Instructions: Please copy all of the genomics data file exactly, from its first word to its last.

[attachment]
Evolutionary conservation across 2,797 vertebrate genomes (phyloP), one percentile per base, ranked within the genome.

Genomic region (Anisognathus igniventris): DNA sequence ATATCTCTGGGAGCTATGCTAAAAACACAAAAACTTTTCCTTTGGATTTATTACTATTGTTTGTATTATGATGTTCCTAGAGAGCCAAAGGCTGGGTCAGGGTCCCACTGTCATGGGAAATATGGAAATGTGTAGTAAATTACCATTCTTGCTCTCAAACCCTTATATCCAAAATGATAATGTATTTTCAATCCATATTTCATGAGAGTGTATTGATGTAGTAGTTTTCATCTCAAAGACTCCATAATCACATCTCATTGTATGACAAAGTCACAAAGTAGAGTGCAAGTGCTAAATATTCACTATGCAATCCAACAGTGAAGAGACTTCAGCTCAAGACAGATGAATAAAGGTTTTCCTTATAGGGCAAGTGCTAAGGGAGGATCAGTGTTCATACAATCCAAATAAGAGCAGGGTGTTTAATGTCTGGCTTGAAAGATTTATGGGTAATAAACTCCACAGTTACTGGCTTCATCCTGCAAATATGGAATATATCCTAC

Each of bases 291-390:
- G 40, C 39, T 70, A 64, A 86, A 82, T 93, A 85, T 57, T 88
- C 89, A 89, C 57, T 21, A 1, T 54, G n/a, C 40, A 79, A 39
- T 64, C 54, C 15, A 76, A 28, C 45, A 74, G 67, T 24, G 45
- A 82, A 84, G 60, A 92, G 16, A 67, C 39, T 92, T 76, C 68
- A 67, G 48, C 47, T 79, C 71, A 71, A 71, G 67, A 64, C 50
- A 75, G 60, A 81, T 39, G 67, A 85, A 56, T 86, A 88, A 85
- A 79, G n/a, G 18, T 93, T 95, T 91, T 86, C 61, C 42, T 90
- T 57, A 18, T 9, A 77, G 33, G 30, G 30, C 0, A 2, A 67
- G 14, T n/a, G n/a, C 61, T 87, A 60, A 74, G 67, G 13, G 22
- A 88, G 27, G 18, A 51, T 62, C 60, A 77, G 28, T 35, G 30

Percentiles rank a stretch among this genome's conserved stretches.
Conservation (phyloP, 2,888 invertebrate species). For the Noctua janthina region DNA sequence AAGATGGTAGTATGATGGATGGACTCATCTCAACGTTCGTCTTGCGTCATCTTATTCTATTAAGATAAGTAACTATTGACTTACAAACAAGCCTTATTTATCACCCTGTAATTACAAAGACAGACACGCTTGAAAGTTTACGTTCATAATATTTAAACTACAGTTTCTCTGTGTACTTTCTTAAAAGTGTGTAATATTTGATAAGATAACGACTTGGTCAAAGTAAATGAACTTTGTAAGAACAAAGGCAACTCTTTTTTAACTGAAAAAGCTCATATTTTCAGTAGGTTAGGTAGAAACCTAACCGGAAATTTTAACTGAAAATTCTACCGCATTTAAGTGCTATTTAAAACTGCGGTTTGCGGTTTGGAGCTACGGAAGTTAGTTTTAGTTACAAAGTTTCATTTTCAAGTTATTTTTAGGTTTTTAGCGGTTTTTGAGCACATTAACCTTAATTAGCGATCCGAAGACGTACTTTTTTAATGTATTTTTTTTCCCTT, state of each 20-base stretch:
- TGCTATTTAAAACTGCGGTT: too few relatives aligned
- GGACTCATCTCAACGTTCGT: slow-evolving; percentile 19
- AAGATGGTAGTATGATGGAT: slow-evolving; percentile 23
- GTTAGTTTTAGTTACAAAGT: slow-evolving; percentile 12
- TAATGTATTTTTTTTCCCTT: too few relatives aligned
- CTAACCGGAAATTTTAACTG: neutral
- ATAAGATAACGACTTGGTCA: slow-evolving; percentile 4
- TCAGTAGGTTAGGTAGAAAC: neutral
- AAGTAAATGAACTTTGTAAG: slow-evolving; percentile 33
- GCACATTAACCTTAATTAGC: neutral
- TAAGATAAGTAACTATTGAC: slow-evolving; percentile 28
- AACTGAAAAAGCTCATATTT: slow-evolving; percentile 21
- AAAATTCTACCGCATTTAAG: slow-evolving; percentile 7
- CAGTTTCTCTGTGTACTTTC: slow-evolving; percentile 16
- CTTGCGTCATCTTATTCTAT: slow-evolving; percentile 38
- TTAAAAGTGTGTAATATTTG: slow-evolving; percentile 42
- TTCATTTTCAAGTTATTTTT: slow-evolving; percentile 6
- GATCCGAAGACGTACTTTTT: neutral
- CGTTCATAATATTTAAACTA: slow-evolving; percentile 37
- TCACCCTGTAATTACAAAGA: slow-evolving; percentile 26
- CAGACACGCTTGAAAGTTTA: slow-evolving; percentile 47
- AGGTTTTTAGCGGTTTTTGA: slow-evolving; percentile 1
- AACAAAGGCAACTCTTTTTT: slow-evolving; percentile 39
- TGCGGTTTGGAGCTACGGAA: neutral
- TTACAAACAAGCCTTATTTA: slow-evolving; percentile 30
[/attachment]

Evolutionary conservation across 2,797 vertebrate genomes (phyloP), one percentile per base, ranked within the genome.

Genomic region (Anisognathus igniventris): DNA sequence ATATCTCTGGGAGCTATGCTAAAAACACAAAAACTTTTCCTTTGGATTTATTACTATTGTTTGTATTATGATGTTCCTAGAGAGCCAAAGGCTGGGTCAGGGTCCCACTGTCATGGGAAATATGGAAATGTGTAGTAAATTACCATTCTTGCTCTCAAACCCTTATATCCAAAATGATAATGTATTTTCAATCCATATTTCATGAGAGTGTATTGATGTAGTAGTTTTCATCTCAAAGACTCCATAATCACATCTCATTGTATGACAAAGTCACAAAGTAGAGTGCAAGTGCTAAATATTCACTATGCAATCCAACAGTGAAGAGACTTCAGCTCAAGACAGATGAATAAAGGTTTTCCTTATAGGGCAAGTGCTAAGGGAGGATCAGTGTTCATACAATCCAAATAAGAGCAGGGTGTTTAATGTCTGGCTTGAAAGATTTATGGGTAATAAACTCCACAGTTACTGGCTTCATCCTGCAAATATGGAATATATCCTAC

Each of bases 291-390:
- G 40, C 39, T 70, A 64, A 86, A 82, T 93, A 85, T 57, T 88
- C 89, A 89, C 57, T 21, A 1, T 54, G n/a, C 40, A 79, A 39
- T 64, C 54, C 15, A 76, A 28, C 45, A 74, G 67, T 24, G 45
- A 82, A 84, G 60, A 92, G 16, A 67, C 39, T 92, T 76, C 68
- A 67, G 48, C 47, T 79, C 71, A 71, A 71, G 67, A 64, C 50
- A 75, G 60, A 81, T 39, G 67, A 85, A 56, T 86, A 88, A 85
- A 79, G n/a, G 18, T 93, T 95, T 91, T 86, C 61, C 42, T 90
- T 57, A 18, T 9, A 77, G 33, G 30, G 30, C 0, A 2, A 67
- G 14, T n/a, G n/a, C 61, T 87, A 60, A 74, G 67, G 13, G 22
- A 88, G 27, G 18, A 51, T 62, C 60, A 77, G 28, T 35, G 30

Percentiles rank a stretch among this genome's conserved stretches.
Conservation (phyloP, 2,888 invertebrate species). For the Noctua janthina region DNA sequence AAGATGGTAGTATGATGGATGGACTCATCTCAACGTTCGTCTTGCGTCATCTTATTCTATTAAGATAAGTAACTATTGACTTACAAACAAGCCTTATTTATCACCCTGTAATTACAAAGACAGACACGCTTGAAAGTTTACGTTCATAATATTTAAACTACAGTTTCTCTGTGTACTTTCTTAAAAGTGTGTAATATTTGATAAGATAACGACTTGGTCAAAGTAAATGAACTTTGTAAGAACAAAGGCAACTCTTTTTTAACTGAAAAAGCTCATATTTTCAGTAGGTTAGGTAGAAACCTAACCGGAAATTTTAACTGAAAATTCTACCGCATTTAAGTGCTATTTAAAACTGCGGTTTGCGGTTTGGAGCTACGGAAGTTAGTTTTAGTTACAAAGTTTCATTTTCAAGTTATTTTTAGGTTTTTAGCGGTTTTTGAGCACATTAACCTTAATTAGCGATCCGAAGACGTACTTTTTTAATGTATTTTTTTTCCCTT, state of each 20-base stretch:
- TGCTATTTAAAACTGCGGTT: too few relatives aligned
- GGACTCATCTCAACGTTCGT: slow-evolving; percentile 19
- AAGATGGTAGTATGATGGAT: slow-evolving; percentile 23
- GTTAGTTTTAGTTACAAAGT: slow-evolving; percentile 12
- TAATGTATTTTTTTTCCCTT: too few relatives aligned
- CTAACCGGAAATTTTAACTG: neutral
- ATAAGATAACGACTTGGTCA: slow-evolving; percentile 4
- TCAGTAGGTTAGGTAGAAAC: neutral
- AAGTAAATGAACTTTGTAAG: slow-evolving; percentile 33
- GCACATTAACCTTAATTAGC: neutral
- TAAGATAAGTAACTATTGAC: slow-evolving; percentile 28
- AACTGAAAAAGCTCATATTT: slow-evolving; percentile 21
- AAAATTCTACCGCATTTAAG: slow-evolving; percentile 7
- CAGTTTCTCTGTGTACTTTC: slow-evolving; percentile 16
- CTTGCGTCATCTTATTCTAT: slow-evolving; percentile 38
- TTAAAAGTGTGTAATATTTG: slow-evolving; percentile 42
- TTCATTTTCAAGTTATTTTT: slow-evolving; percentile 6
- GATCCGAAGACGTACTTTTT: neutral
- CGTTCATAATATTTAAACTA: slow-evolving; percentile 37
- TCACCCTGTAATTACAAAGA: slow-evolving; percentile 26
- CAGACACGCTTGAAAGTTTA: slow-evolving; percentile 47
- AGGTTTTTAGCGGTTTTTGA: slow-evolving; percentile 1
- AACAAAGGCAACTCTTTTTT: slow-evolving; percentile 39
- TGCGGTTTGGAGCTACGGAA: neutral
- TTACAAACAAGCCTTATTTA: slow-evolving; percentile 30